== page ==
As I scanned through Q3 results in recent days, one capture of that increased profitability jumped out at me: dividends. A list of major and mid-tier miners either re-started or increased their dividends.

· Kirkland Lake Gold boosted its dividend 50%

· B2Gold declared a maiden dividend

· Agnico Eagle boosted its dividend by 40%

· Yamana doubled its dividend

· Barrick boosted its dividend 25%

This is by no means an exhaustive list – in fact, these are just the dividend increases I came across in my inbox. I’m sure there are others.

Dividends matter. Generalist investors like yield. They rotate into gold for value, upside, and diversification, but the rotation is easier when gold miners also offer good yields.

For context, let’s remember that for a long time miners have offered nothing of the sort. Even in the bull market dividends were not impressive; major miners were busy spending billions on new mega mine builds and top-of-the-market acquisitions (many of which failed). And then in the bear market dividends all but disappeared.

How mining stocks appear to generalists is an important question for the mining space right now. I’ve talked about this on stage a fair bit lately but haven’t written about it in some time, so let me revisit the topic.

We’ve seen the gold price go. Major gold stocks gained alongside: when gold gained 18% from June through September, Barrick gained 62%, Kinross rose 68%, Newmont added 35%, Agnico gained 54%, Kirkland Lake rose 59%, and so on.

But while those gains are great, the junior gold sector has barely benefitted at all. Explorers and developers are still sideways, wondering when gold’s ascent will filter down.

The answer is: when generalists start really rotating into gold. Below is a slide from my talk last week at the New Orleans Investment Conference. The chart is one way of capturing the opportunity ahead for gold stocks.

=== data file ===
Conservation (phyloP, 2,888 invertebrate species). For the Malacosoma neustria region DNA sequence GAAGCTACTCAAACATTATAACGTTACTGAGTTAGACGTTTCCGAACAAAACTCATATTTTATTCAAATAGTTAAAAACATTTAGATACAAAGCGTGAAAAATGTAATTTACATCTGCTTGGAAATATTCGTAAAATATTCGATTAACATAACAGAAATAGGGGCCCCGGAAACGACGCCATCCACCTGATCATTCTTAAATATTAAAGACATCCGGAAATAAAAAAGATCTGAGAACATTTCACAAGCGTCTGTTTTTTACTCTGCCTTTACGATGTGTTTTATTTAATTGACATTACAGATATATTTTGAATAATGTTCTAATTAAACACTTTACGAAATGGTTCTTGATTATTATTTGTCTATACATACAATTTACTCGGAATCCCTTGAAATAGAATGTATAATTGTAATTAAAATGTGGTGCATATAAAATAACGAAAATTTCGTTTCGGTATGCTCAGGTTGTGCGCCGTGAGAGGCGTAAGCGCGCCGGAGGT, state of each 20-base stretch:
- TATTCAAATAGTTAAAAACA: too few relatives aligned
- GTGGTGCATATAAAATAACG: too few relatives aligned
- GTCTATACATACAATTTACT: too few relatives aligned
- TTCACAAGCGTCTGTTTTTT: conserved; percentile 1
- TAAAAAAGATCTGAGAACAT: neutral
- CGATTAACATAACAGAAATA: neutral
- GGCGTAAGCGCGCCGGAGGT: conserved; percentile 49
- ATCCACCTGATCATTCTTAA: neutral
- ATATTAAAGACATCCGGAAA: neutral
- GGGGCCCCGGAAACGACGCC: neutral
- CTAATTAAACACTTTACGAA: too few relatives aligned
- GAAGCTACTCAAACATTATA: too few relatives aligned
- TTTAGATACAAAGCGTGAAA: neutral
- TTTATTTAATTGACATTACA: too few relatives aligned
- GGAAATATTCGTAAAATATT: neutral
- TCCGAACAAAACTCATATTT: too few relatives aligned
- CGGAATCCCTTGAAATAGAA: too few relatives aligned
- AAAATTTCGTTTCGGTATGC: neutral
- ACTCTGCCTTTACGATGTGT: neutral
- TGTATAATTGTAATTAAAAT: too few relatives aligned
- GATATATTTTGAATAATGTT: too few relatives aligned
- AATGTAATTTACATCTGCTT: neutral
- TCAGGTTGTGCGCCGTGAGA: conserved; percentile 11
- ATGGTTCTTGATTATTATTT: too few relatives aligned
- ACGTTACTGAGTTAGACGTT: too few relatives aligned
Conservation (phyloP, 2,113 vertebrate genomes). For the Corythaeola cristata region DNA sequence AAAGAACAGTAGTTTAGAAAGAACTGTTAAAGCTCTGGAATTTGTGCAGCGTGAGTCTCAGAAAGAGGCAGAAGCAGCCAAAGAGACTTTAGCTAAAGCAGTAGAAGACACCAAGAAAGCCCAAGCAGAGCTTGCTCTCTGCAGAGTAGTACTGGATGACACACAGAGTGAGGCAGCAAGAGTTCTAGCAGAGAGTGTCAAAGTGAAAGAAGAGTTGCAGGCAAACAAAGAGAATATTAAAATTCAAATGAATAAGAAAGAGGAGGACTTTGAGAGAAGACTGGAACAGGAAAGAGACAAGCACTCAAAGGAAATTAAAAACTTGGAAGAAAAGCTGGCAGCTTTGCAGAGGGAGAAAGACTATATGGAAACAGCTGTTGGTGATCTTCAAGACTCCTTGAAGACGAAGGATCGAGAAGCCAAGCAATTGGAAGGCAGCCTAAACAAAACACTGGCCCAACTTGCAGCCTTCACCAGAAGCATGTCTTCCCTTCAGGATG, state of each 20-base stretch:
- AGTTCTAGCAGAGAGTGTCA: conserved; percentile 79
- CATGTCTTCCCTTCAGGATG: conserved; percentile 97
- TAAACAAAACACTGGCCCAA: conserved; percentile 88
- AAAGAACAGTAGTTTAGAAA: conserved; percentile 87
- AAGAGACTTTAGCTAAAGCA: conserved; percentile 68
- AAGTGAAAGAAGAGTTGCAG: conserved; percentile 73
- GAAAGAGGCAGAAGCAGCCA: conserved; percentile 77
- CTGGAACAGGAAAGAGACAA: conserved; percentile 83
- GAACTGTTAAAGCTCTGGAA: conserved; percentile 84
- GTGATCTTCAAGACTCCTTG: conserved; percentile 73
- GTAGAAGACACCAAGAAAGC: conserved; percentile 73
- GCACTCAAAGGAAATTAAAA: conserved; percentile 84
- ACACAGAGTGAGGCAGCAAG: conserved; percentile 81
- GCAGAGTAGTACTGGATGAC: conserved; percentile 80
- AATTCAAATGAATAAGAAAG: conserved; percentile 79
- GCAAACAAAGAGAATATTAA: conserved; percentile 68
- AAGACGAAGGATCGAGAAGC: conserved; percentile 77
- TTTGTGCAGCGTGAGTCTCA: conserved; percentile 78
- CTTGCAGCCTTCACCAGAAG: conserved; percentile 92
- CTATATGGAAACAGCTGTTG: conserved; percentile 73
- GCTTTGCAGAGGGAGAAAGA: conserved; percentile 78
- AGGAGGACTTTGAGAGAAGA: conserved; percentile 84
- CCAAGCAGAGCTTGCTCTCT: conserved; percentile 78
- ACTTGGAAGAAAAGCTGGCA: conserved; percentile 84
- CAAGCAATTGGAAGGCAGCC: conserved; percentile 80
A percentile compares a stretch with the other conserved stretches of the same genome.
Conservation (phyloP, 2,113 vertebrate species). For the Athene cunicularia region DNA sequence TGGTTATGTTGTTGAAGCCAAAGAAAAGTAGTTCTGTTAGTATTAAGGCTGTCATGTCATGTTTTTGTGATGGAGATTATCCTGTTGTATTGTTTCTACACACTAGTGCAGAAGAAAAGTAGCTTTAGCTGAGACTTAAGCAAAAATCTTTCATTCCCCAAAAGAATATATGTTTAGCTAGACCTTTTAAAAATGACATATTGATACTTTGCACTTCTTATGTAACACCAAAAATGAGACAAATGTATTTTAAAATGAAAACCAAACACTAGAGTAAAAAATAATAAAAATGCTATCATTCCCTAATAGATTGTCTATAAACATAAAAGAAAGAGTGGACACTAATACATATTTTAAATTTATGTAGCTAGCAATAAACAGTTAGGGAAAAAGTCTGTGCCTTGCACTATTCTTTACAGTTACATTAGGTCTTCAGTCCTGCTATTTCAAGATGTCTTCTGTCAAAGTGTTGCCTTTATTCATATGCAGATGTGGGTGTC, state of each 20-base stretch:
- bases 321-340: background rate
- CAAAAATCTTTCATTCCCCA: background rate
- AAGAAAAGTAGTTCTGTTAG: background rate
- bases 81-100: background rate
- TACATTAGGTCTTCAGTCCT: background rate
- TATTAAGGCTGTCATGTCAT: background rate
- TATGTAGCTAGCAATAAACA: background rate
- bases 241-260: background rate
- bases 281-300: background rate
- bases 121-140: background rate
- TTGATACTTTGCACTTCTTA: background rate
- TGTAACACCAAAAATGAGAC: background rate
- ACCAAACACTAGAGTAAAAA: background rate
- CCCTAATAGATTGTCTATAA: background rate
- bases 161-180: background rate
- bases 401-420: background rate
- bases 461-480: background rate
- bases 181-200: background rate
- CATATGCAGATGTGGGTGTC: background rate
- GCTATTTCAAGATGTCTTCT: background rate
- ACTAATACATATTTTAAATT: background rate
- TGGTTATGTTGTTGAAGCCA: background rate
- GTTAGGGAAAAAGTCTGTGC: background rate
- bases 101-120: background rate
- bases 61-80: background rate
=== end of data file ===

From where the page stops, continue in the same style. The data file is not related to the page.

The point is that generalist investors still have very little gold exposure. Sure, gold allocations never get that big – but gold exposure as a percent of an average portfolio would have to almost triple from here to reach the ratio from the peak of the last bull market.

When that kind of money turns towards our sector, it has outsized influence because the gold space is so small. The next chart is from early in 2019 but it shows how gold stocks ramp when generalist dollars arrive.

And the ramp up is very reliable. The next chart shows the current gold market in red alongside six previous gold bull markets. The patterns are all very similar – and they make apparent that the opportunity in gold stocks is almost all still ahead.

Generalist investors are arriving. In September I noted that big generalist funds that have not been interested in gold in almost a decade showed up at the Denver Gold Show to figure out how to position this time around. When I talk to teams from mid tier and major gold companies, they say generalists are starting to respond to their marketing efforts.

And on a more personal scale: more than half of the folks who asked me questions during the New Orleans conference started off by saying something like “I’m new to investing in gold stocks, so can you explain…”

Generalists are rotating. It always starts slowly – look back at those gold bull markets and note how each trades sideways for ages before lighting up – but when it happens it really happens. News of rising dividends from gold miners will help.

And because I don’t see a big trade deal happening, because interest rates are so low, because growth is lacking, because debts are so high – the macro context for gold is very strong. So while I would prefer that gold not lose 3 or 4% in a week, I finished last week as bullish on the yellow metal as I was when it started.

Disclaimer: The views expressed in this article are those of the author and may not reflect those of Kitco Metals Inc. The author has made every effort to ensure accuracy of information provided; however, neither Kitco Metals Inc. nor the author can guarantee such accuracy. This article is strictly for informational purposes only. It is not a solicitation to make any exchange in commodities, securities or other financial instruments. Kitco Metals Inc. and the author of this article do not accept culpability for losses and/ or damages arising from the use of this publication.